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Atlanta Dream Coach, Mike Peterson recently had a thought for the day for his WNBA team. He said:

“When the winds of change blow, some people build walls for protection.

Other people build windmills, to create power.

DT and I, we’re in the windmill business.

We’re going to build windmills after windmills after windmills.

OK? Let’s have a good day.”

What a fantastic principle.

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The AFL season starts tomorrow evening, which is always an exciting time for our household.

With my team, the Richmond Tigers, the reigning back-to-back premiers, I’ve been using the off-season to watch a lot of highlights of last year and one phrase that the team used a lot stands out.

“What’s in the way becomes the way.”

When something goes wrong, and a lot did, they don’t get frustrated or start complaining.

They go straight into problem solving mode.

If a player is injured, they find a suitable replacement.

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My wife and I love watching our kids play sport.

It’s great to watch them compete and the drive to and from events can be a great time for conversations.

But tonight Mads frustrated me.

She was playing basketball and kept reaching for the ball with one hand.

She’s not usually tentative, but she seemed to have lost some confidence and kept dropping the ball out of bounds.

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There was a time, many years ago now, when I was young and fit and reasonably athletic and I played Australian rules football.

I was never a great player, having mainly grown up playing basketball, but I enjoyed the experience.

One of the most vivid memories of my fleeting footy career is the feeling you get when the final siren sounds and you walk, or perhaps limp, off the ground.

Footy is a very physical game and the country leagues that I played in were brutal, so you felt as though every bone and muscle in your body had bumps and bruises.

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On my Twitter feed this week, a fellow Tigers supporter posted a photo of the Richmond VFL team from 1919 after they had lost the grand final to their archenemies, Collingwood.

In the photo, every player was beaming and the caption simply said,

Are we downhearted?

No.

What a wonderful attitude in the face of disappointment.

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The fastest runner doesn’t necessarily win the marathon.

It’s the person with the most effective preparation.

The person with the strongest mind who can push through the pain.

It’s the person who can run the hardest for the longest.

Sound familiar?

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This Saturday, my beloved Richmond Football Club has a chance to win their third AFL Grand Final in four years.

After such a tumultuous year, it has been a remarkable achievement from them (and their opponents, Geelong) to make it to the big dance and it’s a wonderful opportunity for them to cement their place in history as one of the great modern dynasties of football.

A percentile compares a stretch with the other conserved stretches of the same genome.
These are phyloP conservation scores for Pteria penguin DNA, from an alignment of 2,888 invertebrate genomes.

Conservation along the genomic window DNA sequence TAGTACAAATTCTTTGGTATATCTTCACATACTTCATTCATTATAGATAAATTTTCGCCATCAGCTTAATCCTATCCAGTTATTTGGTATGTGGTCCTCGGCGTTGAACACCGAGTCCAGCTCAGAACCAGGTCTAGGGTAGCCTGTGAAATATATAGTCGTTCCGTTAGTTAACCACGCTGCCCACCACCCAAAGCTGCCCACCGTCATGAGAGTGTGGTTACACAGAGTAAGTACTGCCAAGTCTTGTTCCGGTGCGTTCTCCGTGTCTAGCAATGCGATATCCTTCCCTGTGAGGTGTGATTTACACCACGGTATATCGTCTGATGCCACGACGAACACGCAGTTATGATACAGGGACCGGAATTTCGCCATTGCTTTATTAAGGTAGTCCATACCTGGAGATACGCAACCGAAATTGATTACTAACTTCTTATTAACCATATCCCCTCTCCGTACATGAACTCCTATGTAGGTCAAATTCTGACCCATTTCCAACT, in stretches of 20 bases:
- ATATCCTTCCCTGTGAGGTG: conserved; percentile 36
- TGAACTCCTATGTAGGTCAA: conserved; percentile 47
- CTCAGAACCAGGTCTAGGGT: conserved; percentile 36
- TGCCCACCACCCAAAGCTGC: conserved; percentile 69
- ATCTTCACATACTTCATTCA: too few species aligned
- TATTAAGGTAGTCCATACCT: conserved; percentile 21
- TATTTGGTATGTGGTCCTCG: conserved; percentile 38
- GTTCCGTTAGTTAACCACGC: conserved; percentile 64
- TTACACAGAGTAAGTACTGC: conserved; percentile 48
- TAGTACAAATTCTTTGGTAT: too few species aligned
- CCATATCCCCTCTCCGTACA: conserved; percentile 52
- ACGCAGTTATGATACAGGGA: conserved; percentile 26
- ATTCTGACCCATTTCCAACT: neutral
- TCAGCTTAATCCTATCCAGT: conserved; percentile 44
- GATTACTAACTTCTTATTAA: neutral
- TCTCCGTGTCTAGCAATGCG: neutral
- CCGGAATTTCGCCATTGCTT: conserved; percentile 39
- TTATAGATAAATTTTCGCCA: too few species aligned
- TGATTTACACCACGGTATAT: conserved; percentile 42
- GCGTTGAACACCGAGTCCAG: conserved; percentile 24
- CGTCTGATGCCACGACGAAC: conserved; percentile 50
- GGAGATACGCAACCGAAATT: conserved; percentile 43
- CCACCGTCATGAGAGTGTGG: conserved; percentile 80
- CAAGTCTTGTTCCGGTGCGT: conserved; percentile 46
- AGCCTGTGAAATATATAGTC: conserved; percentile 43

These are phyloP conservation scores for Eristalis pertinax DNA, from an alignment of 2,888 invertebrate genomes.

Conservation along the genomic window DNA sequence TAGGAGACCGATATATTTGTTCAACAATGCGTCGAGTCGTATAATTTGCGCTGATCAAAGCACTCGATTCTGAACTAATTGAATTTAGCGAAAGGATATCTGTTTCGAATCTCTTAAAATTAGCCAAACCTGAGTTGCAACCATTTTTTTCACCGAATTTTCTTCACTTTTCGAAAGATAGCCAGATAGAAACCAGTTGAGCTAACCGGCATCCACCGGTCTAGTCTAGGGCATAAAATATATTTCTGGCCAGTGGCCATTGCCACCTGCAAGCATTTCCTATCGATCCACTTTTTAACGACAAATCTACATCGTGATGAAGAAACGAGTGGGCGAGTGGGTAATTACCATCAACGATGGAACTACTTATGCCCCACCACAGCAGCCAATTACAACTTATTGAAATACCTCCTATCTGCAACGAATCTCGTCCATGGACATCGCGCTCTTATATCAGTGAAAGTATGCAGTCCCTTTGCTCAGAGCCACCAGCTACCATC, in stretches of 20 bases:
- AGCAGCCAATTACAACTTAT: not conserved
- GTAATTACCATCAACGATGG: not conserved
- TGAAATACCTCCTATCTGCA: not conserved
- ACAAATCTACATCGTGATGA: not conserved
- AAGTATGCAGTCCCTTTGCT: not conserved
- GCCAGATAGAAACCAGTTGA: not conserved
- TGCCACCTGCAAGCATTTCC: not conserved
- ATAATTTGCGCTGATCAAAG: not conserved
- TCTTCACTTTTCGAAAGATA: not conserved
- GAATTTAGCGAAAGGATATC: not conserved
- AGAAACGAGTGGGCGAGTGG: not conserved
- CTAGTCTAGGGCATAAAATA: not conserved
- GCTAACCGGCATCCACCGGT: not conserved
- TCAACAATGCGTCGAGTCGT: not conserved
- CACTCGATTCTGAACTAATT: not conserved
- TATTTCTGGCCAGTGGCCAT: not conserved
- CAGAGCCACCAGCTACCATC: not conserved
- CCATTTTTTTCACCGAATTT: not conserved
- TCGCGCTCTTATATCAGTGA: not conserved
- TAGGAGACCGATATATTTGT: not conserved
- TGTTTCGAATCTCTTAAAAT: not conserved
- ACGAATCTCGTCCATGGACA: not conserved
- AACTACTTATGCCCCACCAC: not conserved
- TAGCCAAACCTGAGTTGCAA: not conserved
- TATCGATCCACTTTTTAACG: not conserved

The Richmond theme song has been heard a lot over the past few years and the war cry of “Yellow and Black” from 100,000 fans makes it one of the most popular reprises in the league, but it’s another line in the song that resonates with me.

“In any weather you will see us with a grin.”

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In 1980, little known guard, Terry Duerod was making his debut for the Boston Celtics late in a game against the New York Knicks.

He took one shot, a jump shot from the top of the key, which rattled against the rim and then fell out.

Feeling slightly dejected in the locker room after the game, the team’s star, Larry Bird, came up to him and encouraged him to take that shot every time.

Duerod was a shooter and it would have been easy to go into his shell after that miss, but in doing so, he wouldn’t have been able to make the most of his strengths.

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As a sports fan, today marks the end of an era.  For the first time in 22 years, the San Antonio Spurs have missed out on a spot in the NBA playoffs.  It’s an extraordinary run that won’t be repeated any time soon and it’s a record that’s made all the more amazing by the fact that coach Gregg Popovich has been at the helm for each of those 22 years.

I’m an unabashed fan of Coach Pop and have admired his leadership and coaching methods for long time, so how did such a great winner respond to his run being broken?

This is what he said:

“I don’t dwell on the past.  I don’t know who won the baseball championship from year to year. Four years ago, I don’t know who won the NBA championship. That stuff is totally unimportant. What’s important is the moment. You do what you gotta do and you move on.”

Yes, it was a great run, but he’s not lingering there.

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Football coach Pete Carroll was once asked, “Pete, which is better: winning or competing?”

He simply replied, “Competing… because it lasts longer.”

You may not feel as though you’re winning at the moment, but you can still compete.

You can still battle.

You can still persevere.

You can still do your best.

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